Insults as art, and no shortage of sarcasm

Modern insults can be so crass and in your face. Cheap insults are so common that they are as predictable as a country song.

For those that yearn for the good ol’days when insults were well thought out and full of sarcasm, my friend Bill Case offers the following classics:

  • A member of Parliament to Disraeli: “Sir, you will either die on the gallows or of some unspeakable disease.” “That depends, Sir,” said Disraeli, “whether I embrace your policies or your mistress.”
  • “He had delusions of adequacy.” – Walter Kerr
  • “He has all the virtues I dislike and none of the vices I admire.” – Winston Churchill
  • “I have never killed a man, but I have read many obituaries with great pleasure.” Clarence Darrow
  • “He has never been known to use a word that might send a reader to the dictionary.” – William Faulkner (about Ernest Hemingway).
  • “Thank you for sending me a copy of your book; I’ll waste no time reading it.” – Moses Hadas
  • “I didn’t attend the funeral, but I sent a nice letter saying I approved of it.” – Mark Twain
  • “He has no enemies, but is intensely disliked by his friends..” – Oscar Wilde
  • “I am enclosing two tickets to the first night of my new play; bring a friend, if you have one.” – George Bernard Shaw to Winston Churchill … “Cannot possibly attend first night, will attend second … if there is one.” – Winston Churchill, in response.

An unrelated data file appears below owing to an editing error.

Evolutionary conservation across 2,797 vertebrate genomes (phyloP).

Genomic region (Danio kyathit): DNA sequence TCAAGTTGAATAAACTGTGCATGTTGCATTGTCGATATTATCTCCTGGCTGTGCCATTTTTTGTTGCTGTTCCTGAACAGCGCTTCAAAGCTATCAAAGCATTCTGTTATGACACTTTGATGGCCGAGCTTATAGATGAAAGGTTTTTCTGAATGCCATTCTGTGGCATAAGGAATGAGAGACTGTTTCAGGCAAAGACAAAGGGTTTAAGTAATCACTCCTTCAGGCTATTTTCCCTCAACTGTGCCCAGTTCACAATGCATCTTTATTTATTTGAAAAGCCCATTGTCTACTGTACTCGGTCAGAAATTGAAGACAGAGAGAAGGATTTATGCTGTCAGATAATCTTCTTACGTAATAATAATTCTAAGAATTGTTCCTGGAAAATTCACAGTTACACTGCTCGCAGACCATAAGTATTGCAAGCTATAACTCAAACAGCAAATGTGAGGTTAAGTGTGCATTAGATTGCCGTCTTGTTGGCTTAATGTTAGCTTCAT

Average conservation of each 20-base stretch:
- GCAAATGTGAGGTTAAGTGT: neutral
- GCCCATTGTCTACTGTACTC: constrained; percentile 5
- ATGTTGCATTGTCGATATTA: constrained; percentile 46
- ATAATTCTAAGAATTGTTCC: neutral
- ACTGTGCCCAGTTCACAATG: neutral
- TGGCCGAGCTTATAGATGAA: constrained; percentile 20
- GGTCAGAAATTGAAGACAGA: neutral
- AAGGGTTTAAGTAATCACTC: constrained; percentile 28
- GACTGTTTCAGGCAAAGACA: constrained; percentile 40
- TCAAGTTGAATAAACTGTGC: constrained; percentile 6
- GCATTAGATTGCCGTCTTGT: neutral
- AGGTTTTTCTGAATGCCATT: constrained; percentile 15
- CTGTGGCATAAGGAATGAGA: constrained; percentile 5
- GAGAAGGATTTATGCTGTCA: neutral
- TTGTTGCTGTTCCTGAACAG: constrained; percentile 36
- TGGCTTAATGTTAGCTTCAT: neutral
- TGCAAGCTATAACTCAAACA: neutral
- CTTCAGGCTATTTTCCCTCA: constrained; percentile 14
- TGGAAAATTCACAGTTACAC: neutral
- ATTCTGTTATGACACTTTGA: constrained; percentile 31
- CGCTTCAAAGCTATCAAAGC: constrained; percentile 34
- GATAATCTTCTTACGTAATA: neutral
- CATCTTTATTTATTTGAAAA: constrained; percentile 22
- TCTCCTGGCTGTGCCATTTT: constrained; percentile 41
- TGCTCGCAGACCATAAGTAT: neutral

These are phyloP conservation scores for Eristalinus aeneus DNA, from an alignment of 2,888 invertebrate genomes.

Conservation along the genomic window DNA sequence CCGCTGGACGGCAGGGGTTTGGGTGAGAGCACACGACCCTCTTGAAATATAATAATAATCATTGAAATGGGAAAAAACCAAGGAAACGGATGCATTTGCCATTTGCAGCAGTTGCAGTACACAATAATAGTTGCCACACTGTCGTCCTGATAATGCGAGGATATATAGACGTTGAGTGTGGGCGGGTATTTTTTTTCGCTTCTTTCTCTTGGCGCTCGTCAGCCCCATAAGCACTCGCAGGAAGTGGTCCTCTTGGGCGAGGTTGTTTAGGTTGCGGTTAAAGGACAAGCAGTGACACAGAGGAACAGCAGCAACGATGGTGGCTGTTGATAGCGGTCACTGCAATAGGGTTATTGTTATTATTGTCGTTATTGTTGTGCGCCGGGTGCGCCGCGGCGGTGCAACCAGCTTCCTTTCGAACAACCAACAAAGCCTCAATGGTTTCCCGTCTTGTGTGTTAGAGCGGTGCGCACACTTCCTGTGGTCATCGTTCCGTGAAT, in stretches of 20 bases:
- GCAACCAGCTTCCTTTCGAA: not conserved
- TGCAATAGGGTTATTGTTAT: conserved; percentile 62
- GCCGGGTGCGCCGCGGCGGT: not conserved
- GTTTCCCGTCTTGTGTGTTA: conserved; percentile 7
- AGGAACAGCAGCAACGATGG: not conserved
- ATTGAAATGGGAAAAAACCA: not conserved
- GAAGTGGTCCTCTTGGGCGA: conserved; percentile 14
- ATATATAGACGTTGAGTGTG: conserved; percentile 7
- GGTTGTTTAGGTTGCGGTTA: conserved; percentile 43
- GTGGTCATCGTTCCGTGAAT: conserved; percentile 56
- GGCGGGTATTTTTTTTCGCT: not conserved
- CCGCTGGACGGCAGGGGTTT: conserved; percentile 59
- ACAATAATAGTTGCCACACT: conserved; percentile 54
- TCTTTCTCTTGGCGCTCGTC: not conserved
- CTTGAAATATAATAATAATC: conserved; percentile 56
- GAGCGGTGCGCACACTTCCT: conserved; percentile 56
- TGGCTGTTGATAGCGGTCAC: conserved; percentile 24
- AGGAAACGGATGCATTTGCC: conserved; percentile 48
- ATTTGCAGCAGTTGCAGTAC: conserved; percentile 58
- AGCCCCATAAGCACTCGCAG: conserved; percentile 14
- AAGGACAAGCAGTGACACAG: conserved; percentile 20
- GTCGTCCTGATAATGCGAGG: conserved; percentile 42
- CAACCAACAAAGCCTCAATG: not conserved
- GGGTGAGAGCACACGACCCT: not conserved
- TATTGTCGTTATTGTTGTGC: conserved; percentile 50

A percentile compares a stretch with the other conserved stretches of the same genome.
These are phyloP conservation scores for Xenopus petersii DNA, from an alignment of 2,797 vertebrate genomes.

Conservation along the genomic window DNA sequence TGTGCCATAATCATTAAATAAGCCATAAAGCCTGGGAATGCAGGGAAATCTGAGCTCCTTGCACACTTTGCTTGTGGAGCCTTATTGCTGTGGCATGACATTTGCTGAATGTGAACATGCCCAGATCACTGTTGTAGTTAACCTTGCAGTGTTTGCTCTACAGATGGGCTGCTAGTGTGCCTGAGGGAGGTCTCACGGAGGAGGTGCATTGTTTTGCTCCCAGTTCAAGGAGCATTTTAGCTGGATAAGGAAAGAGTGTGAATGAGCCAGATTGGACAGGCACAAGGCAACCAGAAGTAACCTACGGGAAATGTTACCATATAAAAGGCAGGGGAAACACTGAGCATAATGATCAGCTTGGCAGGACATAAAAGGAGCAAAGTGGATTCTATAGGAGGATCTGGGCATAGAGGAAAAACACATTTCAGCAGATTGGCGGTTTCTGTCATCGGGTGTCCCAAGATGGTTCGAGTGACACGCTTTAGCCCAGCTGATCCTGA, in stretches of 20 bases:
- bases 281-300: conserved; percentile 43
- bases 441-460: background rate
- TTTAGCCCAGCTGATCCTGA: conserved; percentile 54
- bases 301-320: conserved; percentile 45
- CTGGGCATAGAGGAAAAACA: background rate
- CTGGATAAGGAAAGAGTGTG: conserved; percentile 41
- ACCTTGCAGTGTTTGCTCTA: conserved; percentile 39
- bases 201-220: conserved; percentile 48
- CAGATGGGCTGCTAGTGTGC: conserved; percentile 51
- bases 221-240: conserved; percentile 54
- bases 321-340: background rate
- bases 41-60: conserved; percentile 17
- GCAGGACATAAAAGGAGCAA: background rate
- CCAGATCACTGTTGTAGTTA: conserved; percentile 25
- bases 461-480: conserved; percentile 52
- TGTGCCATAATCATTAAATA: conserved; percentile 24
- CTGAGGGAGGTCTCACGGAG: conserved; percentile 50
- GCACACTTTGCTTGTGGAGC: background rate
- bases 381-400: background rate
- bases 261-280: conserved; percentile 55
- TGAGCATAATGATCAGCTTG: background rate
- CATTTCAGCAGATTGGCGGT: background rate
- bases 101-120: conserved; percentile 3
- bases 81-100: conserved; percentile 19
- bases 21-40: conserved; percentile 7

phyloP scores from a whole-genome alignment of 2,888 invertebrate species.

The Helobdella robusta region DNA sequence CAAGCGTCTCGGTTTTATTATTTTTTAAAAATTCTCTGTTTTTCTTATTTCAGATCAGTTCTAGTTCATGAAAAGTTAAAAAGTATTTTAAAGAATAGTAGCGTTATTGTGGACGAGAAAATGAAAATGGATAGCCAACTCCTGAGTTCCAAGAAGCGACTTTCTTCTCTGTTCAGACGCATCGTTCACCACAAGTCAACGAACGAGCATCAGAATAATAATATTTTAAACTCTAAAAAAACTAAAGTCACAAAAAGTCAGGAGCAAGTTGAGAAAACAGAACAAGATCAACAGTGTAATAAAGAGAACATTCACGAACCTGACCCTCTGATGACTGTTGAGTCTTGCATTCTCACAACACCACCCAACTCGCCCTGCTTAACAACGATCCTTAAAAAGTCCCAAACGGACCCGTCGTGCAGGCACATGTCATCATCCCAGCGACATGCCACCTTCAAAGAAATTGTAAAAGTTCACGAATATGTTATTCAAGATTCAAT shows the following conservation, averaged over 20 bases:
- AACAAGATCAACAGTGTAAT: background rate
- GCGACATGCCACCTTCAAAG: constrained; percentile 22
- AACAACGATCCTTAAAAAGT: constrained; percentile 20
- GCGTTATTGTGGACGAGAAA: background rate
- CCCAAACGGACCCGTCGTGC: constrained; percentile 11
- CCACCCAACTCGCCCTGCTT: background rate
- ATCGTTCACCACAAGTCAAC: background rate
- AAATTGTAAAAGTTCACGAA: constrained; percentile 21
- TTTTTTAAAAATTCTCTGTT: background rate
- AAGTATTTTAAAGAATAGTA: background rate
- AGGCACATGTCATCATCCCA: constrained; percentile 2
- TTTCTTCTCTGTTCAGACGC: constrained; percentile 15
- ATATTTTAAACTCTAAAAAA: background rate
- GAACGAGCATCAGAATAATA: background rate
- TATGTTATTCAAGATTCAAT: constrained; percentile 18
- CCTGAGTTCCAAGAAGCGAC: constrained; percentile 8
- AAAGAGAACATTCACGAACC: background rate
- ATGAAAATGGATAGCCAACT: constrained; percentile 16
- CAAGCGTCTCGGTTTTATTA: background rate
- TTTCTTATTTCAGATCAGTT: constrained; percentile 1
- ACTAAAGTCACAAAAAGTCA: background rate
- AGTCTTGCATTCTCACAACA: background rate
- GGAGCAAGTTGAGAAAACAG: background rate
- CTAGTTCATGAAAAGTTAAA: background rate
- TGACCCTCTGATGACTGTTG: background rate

• “I feel so miserable without you; it’s almost like having you here.” – Stephen Bishop
  • “He is a self-made man and worships his creator.” – John Bright
  • “I’ve just learned about his illness. Let’s hope it’s nothing trivial.” – Irvin S. Cobb
  • “He is not only dull himself; he is the cause of dullness in others.” – Samuel Johnson
  • “He is simply a shiver looking for a spine to run up.” – Paul Keating
  • “In order to avoid being called a flirt, she always yielded easily.” – Charles, Count Talleyrand
  • “He loves nature in spite of what it did to him.” – Forrest Tucker
  • “Why do you sit there looking like an envelope without any address on it?” – Mark Twain
  • “His mother should have thrown him away and kept the stork.” – Mae West
  • “Some cause happiness wherever they go; others, whenever they go.” – Oscar Wilde
  • “He uses statistics as a drunken man uses lamp-posts… for support rather than illumination.” – Andrew Lang (1844-1912)
  • “He has Van Gogh’s ear for music.” – Billy Wilder
  • “I’ve had a perfectly wonderful evening. But this wasn’t it.” – Groucho Marx

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